The rich collection of Buckinghamshire's archival history has won national accreditation for its management and service to the county's residents.
It is one of 17 archives services across the country to receive the Accredited Archives Services award, bringing to 141 the total number of services nationally with accreditation.
The team running Buckinghamshire County Council's archives have been praised for doing a good job acquiring and preserving the county's heritage and making it accessible.
They manage around 750 cubic metres of records and artefacts - equivalent to nearly 12 double deck bus loads - the earliest of which is a grant of land to the monks of Biddlesden Abbey, dating from around 1150.
The accreditation acknowledges the archives service's expert staff, who are clear about their mission, plan effectively, make sound decisions and use resources well.
A delighted Laura Cotton, who heads the team of 17 staff and 42 volunteers, said: "This is a wonderful acknowledgement of the high quality of the work we do to preserve the unique and irreplaceable collections in our care, of our efforts to make them available to the people of Buckinghamshire and beyond, and of our plans to ensure they remain safe for generations to come”.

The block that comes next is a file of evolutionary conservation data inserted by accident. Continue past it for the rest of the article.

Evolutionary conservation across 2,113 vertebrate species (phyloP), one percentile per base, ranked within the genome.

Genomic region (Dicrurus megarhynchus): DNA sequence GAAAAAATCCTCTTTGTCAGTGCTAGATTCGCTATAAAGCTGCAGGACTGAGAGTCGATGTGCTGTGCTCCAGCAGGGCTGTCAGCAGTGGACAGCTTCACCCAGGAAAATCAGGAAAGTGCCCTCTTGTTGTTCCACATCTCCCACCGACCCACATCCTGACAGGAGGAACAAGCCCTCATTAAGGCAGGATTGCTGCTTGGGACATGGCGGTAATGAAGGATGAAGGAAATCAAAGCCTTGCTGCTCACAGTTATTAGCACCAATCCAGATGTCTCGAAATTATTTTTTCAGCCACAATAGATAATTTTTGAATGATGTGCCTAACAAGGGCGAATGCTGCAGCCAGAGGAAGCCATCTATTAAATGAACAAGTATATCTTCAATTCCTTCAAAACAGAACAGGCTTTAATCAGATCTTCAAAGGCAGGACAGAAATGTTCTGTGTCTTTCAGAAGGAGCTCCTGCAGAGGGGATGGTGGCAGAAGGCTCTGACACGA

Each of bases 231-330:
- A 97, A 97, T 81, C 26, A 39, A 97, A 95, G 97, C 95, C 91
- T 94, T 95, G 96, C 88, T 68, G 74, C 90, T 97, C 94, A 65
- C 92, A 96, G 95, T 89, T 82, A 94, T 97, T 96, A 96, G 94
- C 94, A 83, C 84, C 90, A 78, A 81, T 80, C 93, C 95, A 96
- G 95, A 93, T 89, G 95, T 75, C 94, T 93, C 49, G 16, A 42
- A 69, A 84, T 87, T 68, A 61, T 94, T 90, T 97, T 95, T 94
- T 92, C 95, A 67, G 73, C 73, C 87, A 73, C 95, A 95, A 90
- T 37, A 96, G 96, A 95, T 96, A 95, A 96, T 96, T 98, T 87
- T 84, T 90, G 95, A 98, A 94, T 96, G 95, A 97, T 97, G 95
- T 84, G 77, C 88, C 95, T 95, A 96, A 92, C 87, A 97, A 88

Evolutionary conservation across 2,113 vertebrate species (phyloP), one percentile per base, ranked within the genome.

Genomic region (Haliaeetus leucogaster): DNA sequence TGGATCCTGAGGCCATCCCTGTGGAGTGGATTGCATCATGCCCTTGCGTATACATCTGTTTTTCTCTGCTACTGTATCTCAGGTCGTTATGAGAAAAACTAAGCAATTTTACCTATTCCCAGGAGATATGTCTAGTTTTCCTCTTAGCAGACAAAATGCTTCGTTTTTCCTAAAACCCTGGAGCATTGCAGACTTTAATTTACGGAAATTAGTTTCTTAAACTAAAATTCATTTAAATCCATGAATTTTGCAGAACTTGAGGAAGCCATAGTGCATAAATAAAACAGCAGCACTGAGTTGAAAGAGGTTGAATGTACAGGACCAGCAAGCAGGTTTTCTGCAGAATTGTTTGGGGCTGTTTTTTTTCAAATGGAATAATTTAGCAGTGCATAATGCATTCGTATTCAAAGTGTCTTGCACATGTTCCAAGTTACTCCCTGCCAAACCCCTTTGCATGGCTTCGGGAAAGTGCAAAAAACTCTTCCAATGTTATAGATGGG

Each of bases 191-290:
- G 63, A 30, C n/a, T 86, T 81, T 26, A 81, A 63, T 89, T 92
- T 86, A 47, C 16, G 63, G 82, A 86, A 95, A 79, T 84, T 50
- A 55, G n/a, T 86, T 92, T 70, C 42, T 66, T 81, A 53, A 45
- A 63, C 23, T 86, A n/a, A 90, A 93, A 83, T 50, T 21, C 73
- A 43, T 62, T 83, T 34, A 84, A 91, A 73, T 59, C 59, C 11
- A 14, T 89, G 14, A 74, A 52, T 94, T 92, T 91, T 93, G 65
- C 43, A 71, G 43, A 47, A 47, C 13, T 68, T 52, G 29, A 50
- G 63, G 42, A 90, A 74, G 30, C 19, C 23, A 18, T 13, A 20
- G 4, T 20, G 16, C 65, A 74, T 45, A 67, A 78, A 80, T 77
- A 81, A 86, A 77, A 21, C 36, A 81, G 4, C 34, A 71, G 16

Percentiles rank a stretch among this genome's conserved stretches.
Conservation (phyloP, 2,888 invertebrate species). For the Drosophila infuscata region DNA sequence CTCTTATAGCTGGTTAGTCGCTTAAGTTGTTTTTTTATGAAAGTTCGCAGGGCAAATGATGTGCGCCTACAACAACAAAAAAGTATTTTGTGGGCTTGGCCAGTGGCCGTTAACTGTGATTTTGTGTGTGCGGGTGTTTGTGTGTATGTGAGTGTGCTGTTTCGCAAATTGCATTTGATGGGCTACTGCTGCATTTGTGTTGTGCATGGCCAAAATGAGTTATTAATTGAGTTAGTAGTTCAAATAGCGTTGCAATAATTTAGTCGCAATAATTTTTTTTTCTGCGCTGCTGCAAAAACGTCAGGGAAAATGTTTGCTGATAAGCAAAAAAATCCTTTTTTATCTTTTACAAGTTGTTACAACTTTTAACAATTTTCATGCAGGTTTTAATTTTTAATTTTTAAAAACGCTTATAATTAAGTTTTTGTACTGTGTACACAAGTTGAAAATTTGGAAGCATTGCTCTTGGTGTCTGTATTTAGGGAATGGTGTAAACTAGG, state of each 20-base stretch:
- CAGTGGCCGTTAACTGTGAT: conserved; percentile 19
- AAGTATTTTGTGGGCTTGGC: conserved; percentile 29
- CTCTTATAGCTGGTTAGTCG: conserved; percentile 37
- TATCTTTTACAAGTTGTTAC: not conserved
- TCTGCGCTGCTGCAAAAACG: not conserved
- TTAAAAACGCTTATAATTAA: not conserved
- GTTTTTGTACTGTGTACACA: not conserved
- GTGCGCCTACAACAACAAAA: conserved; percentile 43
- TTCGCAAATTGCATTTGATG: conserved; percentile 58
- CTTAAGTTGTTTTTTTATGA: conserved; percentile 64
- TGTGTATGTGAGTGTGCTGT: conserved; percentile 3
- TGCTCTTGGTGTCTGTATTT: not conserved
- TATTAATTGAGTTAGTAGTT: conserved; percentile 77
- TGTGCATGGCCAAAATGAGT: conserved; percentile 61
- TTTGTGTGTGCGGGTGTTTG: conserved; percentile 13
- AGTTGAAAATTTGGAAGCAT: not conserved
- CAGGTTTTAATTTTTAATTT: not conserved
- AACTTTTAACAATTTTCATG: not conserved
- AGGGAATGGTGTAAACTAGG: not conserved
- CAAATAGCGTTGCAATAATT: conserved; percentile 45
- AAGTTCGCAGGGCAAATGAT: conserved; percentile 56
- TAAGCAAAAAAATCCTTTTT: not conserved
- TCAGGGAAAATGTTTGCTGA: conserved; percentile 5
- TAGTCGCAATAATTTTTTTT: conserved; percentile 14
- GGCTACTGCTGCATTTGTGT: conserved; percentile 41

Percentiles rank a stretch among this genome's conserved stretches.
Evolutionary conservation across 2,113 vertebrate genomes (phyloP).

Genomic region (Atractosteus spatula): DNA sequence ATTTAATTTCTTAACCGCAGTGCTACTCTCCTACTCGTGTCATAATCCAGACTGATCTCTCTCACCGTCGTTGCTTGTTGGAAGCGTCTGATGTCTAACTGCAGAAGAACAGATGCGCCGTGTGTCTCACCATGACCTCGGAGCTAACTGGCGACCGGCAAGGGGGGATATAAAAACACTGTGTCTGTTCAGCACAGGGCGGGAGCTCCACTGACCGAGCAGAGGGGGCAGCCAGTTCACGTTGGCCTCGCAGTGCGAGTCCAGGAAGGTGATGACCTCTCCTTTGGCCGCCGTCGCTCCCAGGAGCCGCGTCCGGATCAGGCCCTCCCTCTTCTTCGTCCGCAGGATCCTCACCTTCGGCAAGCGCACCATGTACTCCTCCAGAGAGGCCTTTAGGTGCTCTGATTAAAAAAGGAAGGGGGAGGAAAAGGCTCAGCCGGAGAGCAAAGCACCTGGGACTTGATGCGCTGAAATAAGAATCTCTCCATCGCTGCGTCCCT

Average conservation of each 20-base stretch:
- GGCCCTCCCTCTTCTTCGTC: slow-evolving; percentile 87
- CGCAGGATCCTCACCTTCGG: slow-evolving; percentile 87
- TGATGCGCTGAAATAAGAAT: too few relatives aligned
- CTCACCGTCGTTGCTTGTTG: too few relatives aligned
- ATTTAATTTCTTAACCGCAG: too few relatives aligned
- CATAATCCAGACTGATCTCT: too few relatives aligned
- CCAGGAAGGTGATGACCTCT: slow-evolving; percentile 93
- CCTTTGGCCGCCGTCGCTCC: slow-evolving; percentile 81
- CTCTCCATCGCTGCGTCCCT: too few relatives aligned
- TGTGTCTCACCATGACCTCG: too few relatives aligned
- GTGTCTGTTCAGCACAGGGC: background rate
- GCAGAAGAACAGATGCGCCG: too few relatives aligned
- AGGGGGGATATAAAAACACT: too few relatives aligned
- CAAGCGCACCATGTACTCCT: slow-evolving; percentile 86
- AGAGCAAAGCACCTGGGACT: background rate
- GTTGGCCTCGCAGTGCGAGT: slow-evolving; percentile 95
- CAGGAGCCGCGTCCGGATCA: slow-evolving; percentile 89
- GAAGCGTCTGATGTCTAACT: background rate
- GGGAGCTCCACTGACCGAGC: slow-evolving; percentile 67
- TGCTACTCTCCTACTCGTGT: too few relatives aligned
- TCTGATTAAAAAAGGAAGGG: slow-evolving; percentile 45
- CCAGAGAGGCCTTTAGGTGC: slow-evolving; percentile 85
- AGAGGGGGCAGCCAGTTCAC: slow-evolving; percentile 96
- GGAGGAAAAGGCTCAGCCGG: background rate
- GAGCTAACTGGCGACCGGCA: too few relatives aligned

Noel Brown, Cabinet Member for Community Engagement and Public Health, said: "We recognise the importance of preserving the county's heritage records and I want to congratulate our great team, who are well known for their expertise, knowledge and for providing a superb service to those who use our archives."
The award was granted by the UK Archive Service Accreditation Committee, which represents the nation's archives sector.